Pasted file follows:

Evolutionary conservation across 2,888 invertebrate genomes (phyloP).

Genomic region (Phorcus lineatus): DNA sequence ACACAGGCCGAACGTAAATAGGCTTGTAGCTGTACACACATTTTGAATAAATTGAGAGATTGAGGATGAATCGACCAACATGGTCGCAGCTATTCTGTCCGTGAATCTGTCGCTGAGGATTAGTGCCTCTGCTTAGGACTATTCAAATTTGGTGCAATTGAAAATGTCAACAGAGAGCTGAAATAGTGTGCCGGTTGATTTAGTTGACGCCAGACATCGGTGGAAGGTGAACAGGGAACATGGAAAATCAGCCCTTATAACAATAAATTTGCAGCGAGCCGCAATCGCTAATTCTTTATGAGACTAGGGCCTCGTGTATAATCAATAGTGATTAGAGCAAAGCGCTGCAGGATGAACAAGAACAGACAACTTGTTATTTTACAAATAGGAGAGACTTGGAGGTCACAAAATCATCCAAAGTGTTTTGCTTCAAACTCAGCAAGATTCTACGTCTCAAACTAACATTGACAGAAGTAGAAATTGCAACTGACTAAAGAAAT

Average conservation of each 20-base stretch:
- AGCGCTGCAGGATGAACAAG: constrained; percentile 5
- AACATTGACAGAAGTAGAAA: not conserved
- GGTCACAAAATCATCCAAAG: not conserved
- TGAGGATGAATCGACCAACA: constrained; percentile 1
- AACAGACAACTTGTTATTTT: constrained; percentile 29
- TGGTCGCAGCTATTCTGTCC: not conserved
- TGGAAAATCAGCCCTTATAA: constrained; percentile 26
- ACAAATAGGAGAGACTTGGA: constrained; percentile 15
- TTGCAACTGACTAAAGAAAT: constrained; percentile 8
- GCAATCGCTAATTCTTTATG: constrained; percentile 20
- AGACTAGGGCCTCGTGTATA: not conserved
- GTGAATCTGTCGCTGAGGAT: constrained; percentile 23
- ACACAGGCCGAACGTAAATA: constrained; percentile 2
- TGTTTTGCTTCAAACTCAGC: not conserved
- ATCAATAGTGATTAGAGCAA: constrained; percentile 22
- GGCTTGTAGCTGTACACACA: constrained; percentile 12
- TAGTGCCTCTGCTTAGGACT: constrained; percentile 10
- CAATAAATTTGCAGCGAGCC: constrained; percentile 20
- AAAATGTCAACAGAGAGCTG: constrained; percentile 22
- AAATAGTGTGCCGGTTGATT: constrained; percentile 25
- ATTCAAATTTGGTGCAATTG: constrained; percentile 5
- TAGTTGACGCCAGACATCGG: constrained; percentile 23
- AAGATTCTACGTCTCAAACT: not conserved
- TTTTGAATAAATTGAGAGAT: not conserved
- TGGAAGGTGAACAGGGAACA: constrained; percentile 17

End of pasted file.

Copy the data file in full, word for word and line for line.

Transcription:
Evolutionary conservation across 2,888 invertebrate genomes (phyloP).

Genomic region (Phorcus lineatus): DNA sequence ACACAGGCCGAACGTAAATAGGCTTGTAGCTGTACACACATTTTGAATAAATTGAGAGATTGAGGATGAATCGACCAACATGGTCGCAGCTATTCTGTCCGTGAATCTGTCGCTGAGGATTAGTGCCTCTGCTTAGGACTATTCAAATTTGGTGCAATTGAAAATGTCAACAGAGAGCTGAAATAGTGTGCCGGTTGATTTAGTTGACGCCAGACATCGGTGGAAGGTGAACAGGGAACATGGAAAATCAGCCCTTATAACAATAAATTTGCAGCGAGCCGCAATCGCTAATTCTTTATGAGACTAGGGCCTCGTGTATAATCAATAGTGATTAGAGCAAAGCGCTGCAGGATGAACAAGAACAGACAACTTGTTATTTTACAAATAGGAGAGACTTGGAGGTCACAAAATCATCCAAAGTGTTTTGCTTCAAACTCAGCAAGATTCTACGTCTCAAACTAACATTGACAGAAGTAGAAATTGCAACTGACTAAAGAAAT

Average conservation of each 20-base stretch:
- AGCGCTGCAGGATGAACAAG: constrained; percentile 5
- AACATTGACAGAAGTAGAAA: not conserved
- GGTCACAAAATCATCCAAAG: not conserved
- TGAGGATGAATCGACCAACA: constrained; percentile 1
- AACAGACAACTTGTTATTTT: constrained; percentile 29
- TGGTCGCAGCTATTCTGTCC: not conserved
- TGGAAAATCAGCCCTTATAA: constrained; percentile 26
- ACAAATAGGAGAGACTTGGA: constrained; percentile 15
- TTGCAACTGACTAAAGAAAT: constrained; percentile 8
- GCAATCGCTAATTCTTTATG: constrained; percentile 20
- AGACTAGGGCCTCGTGTATA: not conserved
- GTGAATCTGTCGCTGAGGAT: constrained; percentile 23
- ACACAGGCCGAACGTAAATA: constrained; percentile 2
- TGTTTTGCTTCAAACTCAGC: not conserved
- ATCAATAGTGATTAGAGCAA: constrained; percentile 22
- GGCTTGTAGCTGTACACACA: constrained; percentile 12
- TAGTGCCTCTGCTTAGGACT: constrained; percentile 10
- CAATAAATTTGCAGCGAGCC: constrained; percentile 20
- AAAATGTCAACAGAGAGCTG: constrained; percentile 22
- AAATAGTGTGCCGGTTGATT: constrained; percentile 25
- ATTCAAATTTGGTGCAATTG: constrained; percentile 5
- TAGTTGACGCCAGACATCGG: constrained; percentile 23
- AAGATTCTACGTCTCAAACT: not conserved
- TTTTGAATAAATTGAGAGAT: not conserved
- TGGAAGGTGAACAGGGAACA: constrained; percentile 17